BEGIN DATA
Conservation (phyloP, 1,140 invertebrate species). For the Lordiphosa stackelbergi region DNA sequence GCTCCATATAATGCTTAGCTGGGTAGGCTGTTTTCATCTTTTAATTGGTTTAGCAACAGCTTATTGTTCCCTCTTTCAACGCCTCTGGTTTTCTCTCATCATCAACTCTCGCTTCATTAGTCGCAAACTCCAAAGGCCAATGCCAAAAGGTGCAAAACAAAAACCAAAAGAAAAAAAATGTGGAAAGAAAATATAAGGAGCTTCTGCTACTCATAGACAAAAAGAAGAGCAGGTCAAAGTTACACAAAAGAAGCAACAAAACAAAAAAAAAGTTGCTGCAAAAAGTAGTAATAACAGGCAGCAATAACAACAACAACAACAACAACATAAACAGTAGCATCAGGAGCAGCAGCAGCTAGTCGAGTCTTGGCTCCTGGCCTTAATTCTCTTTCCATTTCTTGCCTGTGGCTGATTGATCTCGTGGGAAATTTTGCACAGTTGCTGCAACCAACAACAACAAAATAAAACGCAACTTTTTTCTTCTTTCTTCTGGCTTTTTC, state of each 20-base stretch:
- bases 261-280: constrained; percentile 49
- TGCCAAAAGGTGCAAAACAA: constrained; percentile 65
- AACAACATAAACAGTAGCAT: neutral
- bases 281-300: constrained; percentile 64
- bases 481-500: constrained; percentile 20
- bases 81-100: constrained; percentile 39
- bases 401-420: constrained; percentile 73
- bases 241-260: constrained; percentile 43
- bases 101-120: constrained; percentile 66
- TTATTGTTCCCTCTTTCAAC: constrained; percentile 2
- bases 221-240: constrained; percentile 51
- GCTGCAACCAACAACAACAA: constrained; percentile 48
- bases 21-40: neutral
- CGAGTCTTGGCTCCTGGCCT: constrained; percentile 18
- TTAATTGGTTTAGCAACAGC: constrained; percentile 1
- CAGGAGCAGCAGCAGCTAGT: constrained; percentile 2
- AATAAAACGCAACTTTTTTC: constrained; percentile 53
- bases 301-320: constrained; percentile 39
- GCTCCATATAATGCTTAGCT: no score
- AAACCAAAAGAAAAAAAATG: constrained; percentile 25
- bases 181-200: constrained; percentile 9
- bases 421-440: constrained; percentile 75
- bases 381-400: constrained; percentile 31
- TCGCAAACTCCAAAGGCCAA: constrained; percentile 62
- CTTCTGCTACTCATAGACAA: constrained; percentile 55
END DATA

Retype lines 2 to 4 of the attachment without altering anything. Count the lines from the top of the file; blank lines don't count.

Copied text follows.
- bases 261-280: constrained; percentile 49
- TGCCAAAAGGTGCAAAACAA: constrained; percentile 65
- AACAACATAAACAGTAGCAT: neutral